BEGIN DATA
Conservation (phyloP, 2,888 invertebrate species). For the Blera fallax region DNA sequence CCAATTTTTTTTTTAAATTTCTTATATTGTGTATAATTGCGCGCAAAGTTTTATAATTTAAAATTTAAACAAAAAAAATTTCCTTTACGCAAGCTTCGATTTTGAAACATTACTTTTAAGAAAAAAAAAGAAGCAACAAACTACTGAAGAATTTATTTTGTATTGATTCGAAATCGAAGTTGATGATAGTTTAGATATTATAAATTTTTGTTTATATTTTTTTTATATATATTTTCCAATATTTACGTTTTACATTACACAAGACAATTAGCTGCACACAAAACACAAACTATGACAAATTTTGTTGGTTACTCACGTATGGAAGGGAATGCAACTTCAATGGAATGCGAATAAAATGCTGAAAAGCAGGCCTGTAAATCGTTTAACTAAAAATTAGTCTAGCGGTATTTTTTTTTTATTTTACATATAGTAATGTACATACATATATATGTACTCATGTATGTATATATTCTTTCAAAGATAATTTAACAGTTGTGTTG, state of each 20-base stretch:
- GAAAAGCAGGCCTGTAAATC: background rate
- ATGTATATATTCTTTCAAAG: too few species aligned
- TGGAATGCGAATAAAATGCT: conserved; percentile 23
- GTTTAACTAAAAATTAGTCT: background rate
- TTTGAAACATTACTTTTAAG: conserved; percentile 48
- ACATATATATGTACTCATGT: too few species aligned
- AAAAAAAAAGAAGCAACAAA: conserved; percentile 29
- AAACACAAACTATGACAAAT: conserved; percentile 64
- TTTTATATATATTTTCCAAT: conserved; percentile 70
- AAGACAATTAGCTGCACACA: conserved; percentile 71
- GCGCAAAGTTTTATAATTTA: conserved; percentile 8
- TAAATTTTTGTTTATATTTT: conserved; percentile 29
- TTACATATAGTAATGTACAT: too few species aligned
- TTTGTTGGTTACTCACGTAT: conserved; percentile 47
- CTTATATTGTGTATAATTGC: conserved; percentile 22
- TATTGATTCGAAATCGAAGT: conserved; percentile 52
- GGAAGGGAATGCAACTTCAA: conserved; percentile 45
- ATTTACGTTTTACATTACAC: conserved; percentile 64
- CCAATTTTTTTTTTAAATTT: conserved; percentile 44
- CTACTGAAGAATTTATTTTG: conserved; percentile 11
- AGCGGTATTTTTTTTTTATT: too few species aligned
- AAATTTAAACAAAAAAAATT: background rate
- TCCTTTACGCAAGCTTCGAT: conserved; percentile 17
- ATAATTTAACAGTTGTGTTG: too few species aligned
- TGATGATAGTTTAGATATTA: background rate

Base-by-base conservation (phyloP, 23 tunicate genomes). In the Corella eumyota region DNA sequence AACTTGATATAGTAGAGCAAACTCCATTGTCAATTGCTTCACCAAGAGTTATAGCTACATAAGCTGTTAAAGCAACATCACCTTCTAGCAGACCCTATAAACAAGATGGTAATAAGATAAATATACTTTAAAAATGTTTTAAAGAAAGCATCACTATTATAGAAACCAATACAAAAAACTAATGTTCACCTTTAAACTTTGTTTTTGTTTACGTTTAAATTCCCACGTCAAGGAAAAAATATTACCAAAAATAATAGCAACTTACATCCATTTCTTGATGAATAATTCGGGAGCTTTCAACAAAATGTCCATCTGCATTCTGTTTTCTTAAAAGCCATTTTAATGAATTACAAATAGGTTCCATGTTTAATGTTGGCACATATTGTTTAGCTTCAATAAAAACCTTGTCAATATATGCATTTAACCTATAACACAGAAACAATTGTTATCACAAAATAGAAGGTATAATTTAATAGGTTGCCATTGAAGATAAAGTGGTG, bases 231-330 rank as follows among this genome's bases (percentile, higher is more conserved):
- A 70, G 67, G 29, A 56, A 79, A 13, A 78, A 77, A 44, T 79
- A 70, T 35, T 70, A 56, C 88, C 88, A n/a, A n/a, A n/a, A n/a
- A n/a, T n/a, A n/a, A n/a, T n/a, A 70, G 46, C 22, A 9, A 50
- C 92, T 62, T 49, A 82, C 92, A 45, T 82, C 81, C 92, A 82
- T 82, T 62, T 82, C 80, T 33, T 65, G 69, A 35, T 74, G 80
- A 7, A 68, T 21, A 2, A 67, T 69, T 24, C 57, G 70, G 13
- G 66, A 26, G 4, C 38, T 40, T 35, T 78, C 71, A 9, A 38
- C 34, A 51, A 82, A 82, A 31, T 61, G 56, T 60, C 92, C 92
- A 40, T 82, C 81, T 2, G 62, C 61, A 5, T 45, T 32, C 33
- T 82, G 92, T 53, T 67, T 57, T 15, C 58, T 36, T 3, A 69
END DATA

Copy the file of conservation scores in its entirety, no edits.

Conservation (phyloP, 2,888 invertebrate species). For the Blera fallax region DNA sequence CCAATTTTTTTTTTAAATTTCTTATATTGTGTATAATTGCGCGCAAAGTTTTATAATTTAAAATTTAAACAAAAAAAATTTCCTTTACGCAAGCTTCGATTTTGAAACATTACTTTTAAGAAAAAAAAAGAAGCAACAAACTACTGAAGAATTTATTTTGTATTGATTCGAAATCGAAGTTGATGATAGTTTAGATATTATAAATTTTTGTTTATATTTTTTTTATATATATTTTCCAATATTTACGTTTTACATTACACAAGACAATTAGCTGCACACAAAACACAAACTATGACAAATTTTGTTGGTTACTCACGTATGGAAGGGAATGCAACTTCAATGGAATGCGAATAAAATGCTGAAAAGCAGGCCTGTAAATCGTTTAACTAAAAATTAGTCTAGCGGTATTTTTTTTTTATTTTACATATAGTAATGTACATACATATATATGTACTCATGTATGTATATATTCTTTCAAAGATAATTTAACAGTTGTGTTG, state of each 20-base stretch:
- GAAAAGCAGGCCTGTAAATC: background rate
- ATGTATATATTCTTTCAAAG: too few species aligned
- TGGAATGCGAATAAAATGCT: conserved; percentile 23
- GTTTAACTAAAAATTAGTCT: background rate
- TTTGAAACATTACTTTTAAG: conserved; percentile 48
- ACATATATATGTACTCATGT: too few species aligned
- AAAAAAAAAGAAGCAACAAA: conserved; percentile 29
- AAACACAAACTATGACAAAT: conserved; percentile 64
- TTTTATATATATTTTCCAAT: conserved; percentile 70
- AAGACAATTAGCTGCACACA: conserved; percentile 71
- GCGCAAAGTTTTATAATTTA: conserved; percentile 8
- TAAATTTTTGTTTATATTTT: conserved; percentile 29
- TTACATATAGTAATGTACAT: too few species aligned
- TTTGTTGGTTACTCACGTAT: conserved; percentile 47
- CTTATATTGTGTATAATTGC: conserved; percentile 22
- TATTGATTCGAAATCGAAGT: conserved; percentile 52
- GGAAGGGAATGCAACTTCAA: conserved; percentile 45
- ATTTACGTTTTACATTACAC: conserved; percentile 64
- CCAATTTTTTTTTTAAATTT: conserved; percentile 44
- CTACTGAAGAATTTATTTTG: conserved; percentile 11
- AGCGGTATTTTTTTTTTATT: too few species aligned
- AAATTTAAACAAAAAAAATT: background rate
- TCCTTTACGCAAGCTTCGAT: conserved; percentile 17
- ATAATTTAACAGTTGTGTTG: too few species aligned
- TGATGATAGTTTAGATATTA: background rate

Base-by-base conservation (phyloP, 23 tunicate genomes). In the Corella eumyota region DNA sequence AACTTGATATAGTAGAGCAAACTCCATTGTCAATTGCTTCACCAAGAGTTATAGCTACATAAGCTGTTAAAGCAACATCACCTTCTAGCAGACCCTATAAACAAGATGGTAATAAGATAAATATACTTTAAAAATGTTTTAAAGAAAGCATCACTATTATAGAAACCAATACAAAAAACTAATGTTCACCTTTAAACTTTGTTTTTGTTTACGTTTAAATTCCCACGTCAAGGAAAAAATATTACCAAAAATAATAGCAACTTACATCCATTTCTTGATGAATAATTCGGGAGCTTTCAACAAAATGTCCATCTGCATTCTGTTTTCTTAAAAGCCATTTTAATGAATTACAAATAGGTTCCATGTTTAATGTTGGCACATATTGTTTAGCTTCAATAAAAACCTTGTCAATATATGCATTTAACCTATAACACAGAAACAATTGTTATCACAAAATAGAAGGTATAATTTAATAGGTTGCCATTGAAGATAAAGTGGTG, bases 231-330 rank as follows among this genome's bases (percentile, higher is more conserved):
- A 70, G 67, G 29, A 56, A 79, A 13, A 78, A 77, A 44, T 79
- A 70, T 35, T 70, A 56, C 88, C 88, A n/a, A n/a, A n/a, A n/a
- A n/a, T n/a, A n/a, A n/a, T n/a, A 70, G 46, C 22, A 9, A 50
- C 92, T 62, T 49, A 82, C 92, A 45, T 82, C 81, C 92, A 82
- T 82, T 62, T 82, C 80, T 33, T 65, G 69, A 35, T 74, G 80
- A 7, A 68, T 21, A 2, A 67, T 69, T 24, C 57, G 70, G 13
- G 66, A 26, G 4, C 38, T 40, T 35, T 78, C 71, A 9, A 38
- C 34, A 51, A 82, A 82, A 31, T 61, G 56, T 60, C 92, C 92
- A 40, T 82, C 81, T 2, G 62, C 61, A 5, T 45, T 32, C 33
- T 82, G 92, T 53, T 67, T 57, T 15, C 58, T 36, T 3, A 69